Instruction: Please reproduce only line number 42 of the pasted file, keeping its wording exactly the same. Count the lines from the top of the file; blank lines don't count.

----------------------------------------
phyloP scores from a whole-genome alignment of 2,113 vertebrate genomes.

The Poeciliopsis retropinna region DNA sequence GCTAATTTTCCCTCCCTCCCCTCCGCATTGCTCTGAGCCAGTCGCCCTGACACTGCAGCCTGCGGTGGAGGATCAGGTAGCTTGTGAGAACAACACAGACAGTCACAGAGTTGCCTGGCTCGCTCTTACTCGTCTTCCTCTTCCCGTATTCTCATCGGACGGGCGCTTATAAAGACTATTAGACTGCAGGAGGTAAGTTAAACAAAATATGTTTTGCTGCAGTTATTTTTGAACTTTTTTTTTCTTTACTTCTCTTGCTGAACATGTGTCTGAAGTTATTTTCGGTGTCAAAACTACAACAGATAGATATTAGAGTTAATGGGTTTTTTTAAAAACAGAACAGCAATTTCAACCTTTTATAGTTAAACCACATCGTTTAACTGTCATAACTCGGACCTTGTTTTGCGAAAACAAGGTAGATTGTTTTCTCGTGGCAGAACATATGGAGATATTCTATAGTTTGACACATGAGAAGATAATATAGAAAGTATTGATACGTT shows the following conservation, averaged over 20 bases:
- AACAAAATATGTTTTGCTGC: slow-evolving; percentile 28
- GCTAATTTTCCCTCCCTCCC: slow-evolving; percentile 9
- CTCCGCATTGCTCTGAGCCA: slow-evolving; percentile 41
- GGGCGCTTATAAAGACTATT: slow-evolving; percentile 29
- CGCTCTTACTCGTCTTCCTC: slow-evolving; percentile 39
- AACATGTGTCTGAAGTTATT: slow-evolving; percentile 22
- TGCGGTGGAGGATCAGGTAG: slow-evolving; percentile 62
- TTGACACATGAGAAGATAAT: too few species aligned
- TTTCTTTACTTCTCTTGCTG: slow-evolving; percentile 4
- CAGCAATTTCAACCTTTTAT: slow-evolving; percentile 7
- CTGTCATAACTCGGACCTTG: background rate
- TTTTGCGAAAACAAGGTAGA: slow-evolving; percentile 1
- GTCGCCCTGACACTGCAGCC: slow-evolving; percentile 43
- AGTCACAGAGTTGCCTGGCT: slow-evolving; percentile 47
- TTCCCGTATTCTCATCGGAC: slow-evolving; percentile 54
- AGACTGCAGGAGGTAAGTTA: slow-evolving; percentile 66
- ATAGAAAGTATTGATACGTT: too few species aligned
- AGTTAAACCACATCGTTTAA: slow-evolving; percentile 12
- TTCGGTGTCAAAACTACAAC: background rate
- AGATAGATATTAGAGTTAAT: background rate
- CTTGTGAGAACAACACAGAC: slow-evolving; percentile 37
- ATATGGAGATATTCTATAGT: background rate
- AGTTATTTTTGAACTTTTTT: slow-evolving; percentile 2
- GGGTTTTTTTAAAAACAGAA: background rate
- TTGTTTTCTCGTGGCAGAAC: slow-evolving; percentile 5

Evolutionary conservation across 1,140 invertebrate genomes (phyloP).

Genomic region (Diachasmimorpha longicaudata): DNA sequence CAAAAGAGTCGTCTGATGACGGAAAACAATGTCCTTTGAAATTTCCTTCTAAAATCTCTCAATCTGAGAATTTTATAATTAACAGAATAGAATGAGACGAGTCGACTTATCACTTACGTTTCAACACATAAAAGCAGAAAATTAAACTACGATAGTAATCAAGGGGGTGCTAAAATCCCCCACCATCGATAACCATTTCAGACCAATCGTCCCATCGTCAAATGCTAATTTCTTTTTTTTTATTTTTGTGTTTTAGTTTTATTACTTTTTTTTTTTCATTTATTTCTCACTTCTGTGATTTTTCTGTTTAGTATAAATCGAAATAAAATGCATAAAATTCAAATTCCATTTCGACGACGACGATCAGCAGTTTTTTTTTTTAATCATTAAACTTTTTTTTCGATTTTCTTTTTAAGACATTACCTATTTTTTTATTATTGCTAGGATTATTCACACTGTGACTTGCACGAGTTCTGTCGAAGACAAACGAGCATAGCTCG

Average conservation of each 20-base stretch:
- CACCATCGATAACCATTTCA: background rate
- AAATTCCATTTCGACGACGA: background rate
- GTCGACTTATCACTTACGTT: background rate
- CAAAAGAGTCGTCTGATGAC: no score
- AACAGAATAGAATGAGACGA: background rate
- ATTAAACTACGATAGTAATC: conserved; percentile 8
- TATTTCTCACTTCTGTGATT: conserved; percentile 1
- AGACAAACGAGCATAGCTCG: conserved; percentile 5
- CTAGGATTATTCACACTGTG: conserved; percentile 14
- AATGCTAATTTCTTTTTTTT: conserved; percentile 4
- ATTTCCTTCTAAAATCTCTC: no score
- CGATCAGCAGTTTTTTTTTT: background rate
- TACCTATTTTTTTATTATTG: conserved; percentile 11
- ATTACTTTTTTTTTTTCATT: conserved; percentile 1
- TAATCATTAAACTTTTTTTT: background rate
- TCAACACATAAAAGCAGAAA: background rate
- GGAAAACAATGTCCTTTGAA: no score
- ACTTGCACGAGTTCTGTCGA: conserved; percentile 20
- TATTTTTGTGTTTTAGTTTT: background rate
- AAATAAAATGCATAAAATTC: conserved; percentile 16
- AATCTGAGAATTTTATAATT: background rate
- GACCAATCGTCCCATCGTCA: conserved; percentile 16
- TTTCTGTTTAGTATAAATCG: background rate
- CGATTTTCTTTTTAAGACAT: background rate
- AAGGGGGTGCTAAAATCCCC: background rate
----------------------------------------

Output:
- CGATCAGCAGTTTTTTTTTT: background rate